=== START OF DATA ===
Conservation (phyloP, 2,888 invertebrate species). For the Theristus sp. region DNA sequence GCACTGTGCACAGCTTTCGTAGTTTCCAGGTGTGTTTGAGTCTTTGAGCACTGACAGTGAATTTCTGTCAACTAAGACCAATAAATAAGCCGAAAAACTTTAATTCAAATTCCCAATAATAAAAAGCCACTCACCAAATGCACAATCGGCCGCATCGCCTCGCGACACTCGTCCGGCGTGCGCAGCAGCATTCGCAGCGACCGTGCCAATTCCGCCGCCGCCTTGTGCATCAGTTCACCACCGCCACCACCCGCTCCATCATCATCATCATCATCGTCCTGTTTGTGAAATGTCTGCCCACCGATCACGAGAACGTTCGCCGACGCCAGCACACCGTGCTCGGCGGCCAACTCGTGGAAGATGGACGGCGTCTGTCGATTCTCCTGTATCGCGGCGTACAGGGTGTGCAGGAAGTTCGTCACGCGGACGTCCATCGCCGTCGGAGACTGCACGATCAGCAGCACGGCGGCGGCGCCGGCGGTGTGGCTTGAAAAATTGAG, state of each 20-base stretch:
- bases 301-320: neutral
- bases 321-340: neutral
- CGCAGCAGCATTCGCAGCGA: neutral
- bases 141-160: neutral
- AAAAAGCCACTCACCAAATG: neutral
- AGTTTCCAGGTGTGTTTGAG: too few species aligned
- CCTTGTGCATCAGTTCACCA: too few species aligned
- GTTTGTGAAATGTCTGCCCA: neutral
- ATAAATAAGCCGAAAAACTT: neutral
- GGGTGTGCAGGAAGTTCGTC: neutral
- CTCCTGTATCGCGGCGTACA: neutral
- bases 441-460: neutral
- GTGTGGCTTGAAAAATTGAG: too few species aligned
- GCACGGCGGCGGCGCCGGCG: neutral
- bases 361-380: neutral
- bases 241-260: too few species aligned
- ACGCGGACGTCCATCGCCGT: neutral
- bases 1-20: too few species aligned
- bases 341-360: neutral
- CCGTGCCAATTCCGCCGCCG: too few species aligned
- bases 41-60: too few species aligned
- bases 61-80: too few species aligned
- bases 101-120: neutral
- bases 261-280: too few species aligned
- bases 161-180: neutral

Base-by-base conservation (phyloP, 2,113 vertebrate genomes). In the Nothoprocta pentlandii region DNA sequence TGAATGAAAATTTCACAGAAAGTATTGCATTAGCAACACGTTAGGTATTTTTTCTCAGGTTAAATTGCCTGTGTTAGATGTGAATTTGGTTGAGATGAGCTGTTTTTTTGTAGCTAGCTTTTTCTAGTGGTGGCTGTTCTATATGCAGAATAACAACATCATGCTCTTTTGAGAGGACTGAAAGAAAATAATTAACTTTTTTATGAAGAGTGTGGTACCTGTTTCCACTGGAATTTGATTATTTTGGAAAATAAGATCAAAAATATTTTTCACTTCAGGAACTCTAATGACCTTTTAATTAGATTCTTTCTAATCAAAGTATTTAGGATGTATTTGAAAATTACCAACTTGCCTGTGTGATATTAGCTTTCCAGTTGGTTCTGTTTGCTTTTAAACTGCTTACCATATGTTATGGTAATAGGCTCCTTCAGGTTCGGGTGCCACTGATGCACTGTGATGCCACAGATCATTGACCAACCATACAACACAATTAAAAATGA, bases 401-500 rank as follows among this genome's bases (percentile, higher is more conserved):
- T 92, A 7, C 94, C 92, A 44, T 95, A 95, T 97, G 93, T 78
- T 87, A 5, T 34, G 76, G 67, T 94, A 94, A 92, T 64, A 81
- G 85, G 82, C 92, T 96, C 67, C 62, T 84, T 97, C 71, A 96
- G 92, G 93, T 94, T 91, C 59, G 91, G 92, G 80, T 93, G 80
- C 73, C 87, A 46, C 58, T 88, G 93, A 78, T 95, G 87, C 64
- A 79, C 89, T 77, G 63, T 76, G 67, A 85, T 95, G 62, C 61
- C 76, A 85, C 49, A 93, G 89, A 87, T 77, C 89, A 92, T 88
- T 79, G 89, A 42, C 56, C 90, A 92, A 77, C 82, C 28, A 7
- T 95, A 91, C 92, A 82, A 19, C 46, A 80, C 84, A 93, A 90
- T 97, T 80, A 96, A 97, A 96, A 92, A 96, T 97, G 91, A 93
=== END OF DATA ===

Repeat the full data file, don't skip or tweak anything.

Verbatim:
Conservation (phyloP, 2,888 invertebrate species). For the Theristus sp. region DNA sequence GCACTGTGCACAGCTTTCGTAGTTTCCAGGTGTGTTTGAGTCTTTGAGCACTGACAGTGAATTTCTGTCAACTAAGACCAATAAATAAGCCGAAAAACTTTAATTCAAATTCCCAATAATAAAAAGCCACTCACCAAATGCACAATCGGCCGCATCGCCTCGCGACACTCGTCCGGCGTGCGCAGCAGCATTCGCAGCGACCGTGCCAATTCCGCCGCCGCCTTGTGCATCAGTTCACCACCGCCACCACCCGCTCCATCATCATCATCATCATCGTCCTGTTTGTGAAATGTCTGCCCACCGATCACGAGAACGTTCGCCGACGCCAGCACACCGTGCTCGGCGGCCAACTCGTGGAAGATGGACGGCGTCTGTCGATTCTCCTGTATCGCGGCGTACAGGGTGTGCAGGAAGTTCGTCACGCGGACGTCCATCGCCGTCGGAGACTGCACGATCAGCAGCACGGCGGCGGCGCCGGCGGTGTGGCTTGAAAAATTGAG, state of each 20-base stretch:
- bases 301-320: neutral
- bases 321-340: neutral
- CGCAGCAGCATTCGCAGCGA: neutral
- bases 141-160: neutral
- AAAAAGCCACTCACCAAATG: neutral
- AGTTTCCAGGTGTGTTTGAG: too few species aligned
- CCTTGTGCATCAGTTCACCA: too few species aligned
- GTTTGTGAAATGTCTGCCCA: neutral
- ATAAATAAGCCGAAAAACTT: neutral
- GGGTGTGCAGGAAGTTCGTC: neutral
- CTCCTGTATCGCGGCGTACA: neutral
- bases 441-460: neutral
- GTGTGGCTTGAAAAATTGAG: too few species aligned
- GCACGGCGGCGGCGCCGGCG: neutral
- bases 361-380: neutral
- bases 241-260: too few species aligned
- ACGCGGACGTCCATCGCCGT: neutral
- bases 1-20: too few species aligned
- bases 341-360: neutral
- CCGTGCCAATTCCGCCGCCG: too few species aligned
- bases 41-60: too few species aligned
- bases 61-80: too few species aligned
- bases 101-120: neutral
- bases 261-280: too few species aligned
- bases 161-180: neutral

Base-by-base conservation (phyloP, 2,113 vertebrate genomes). In the Nothoprocta pentlandii region DNA sequence TGAATGAAAATTTCACAGAAAGTATTGCATTAGCAACACGTTAGGTATTTTTTCTCAGGTTAAATTGCCTGTGTTAGATGTGAATTTGGTTGAGATGAGCTGTTTTTTTGTAGCTAGCTTTTTCTAGTGGTGGCTGTTCTATATGCAGAATAACAACATCATGCTCTTTTGAGAGGACTGAAAGAAAATAATTAACTTTTTTATGAAGAGTGTGGTACCTGTTTCCACTGGAATTTGATTATTTTGGAAAATAAGATCAAAAATATTTTTCACTTCAGGAACTCTAATGACCTTTTAATTAGATTCTTTCTAATCAAAGTATTTAGGATGTATTTGAAAATTACCAACTTGCCTGTGTGATATTAGCTTTCCAGTTGGTTCTGTTTGCTTTTAAACTGCTTACCATATGTTATGGTAATAGGCTCCTTCAGGTTCGGGTGCCACTGATGCACTGTGATGCCACAGATCATTGACCAACCATACAACACAATTAAAAATGA, bases 401-500 rank as follows among this genome's bases (percentile, higher is more conserved):
- T 92, A 7, C 94, C 92, A 44, T 95, A 95, T 97, G 93, T 78
- T 87, A 5, T 34, G 76, G 67, T 94, A 94, A 92, T 64, A 81
- G 85, G 82, C 92, T 96, C 67, C 62, T 84, T 97, C 71, A 96
- G 92, G 93, T 94, T 91, C 59, G 91, G 92, G 80, T 93, G 80
- C 73, C 87, A 46, C 58, T 88, G 93, A 78, T 95, G 87, C 64
- A 79, C 89, T 77, G 63, T 76, G 67, A 85, T 95, G 62, C 61
- C 76, A 85, C 49, A 93, G 89, A 87, T 77, C 89, A 92, T 88
- T 79, G 89, A 42, C 56, C 90, A 92, A 77, C 82, C 28, A 7
- T 95, A 91, C 92, A 82, A 19, C 46, A 80, C 84, A 93, A 90
- T 97, T 80, A 96, A 97, A 96, A 92, A 96, T 97, G 91, A 93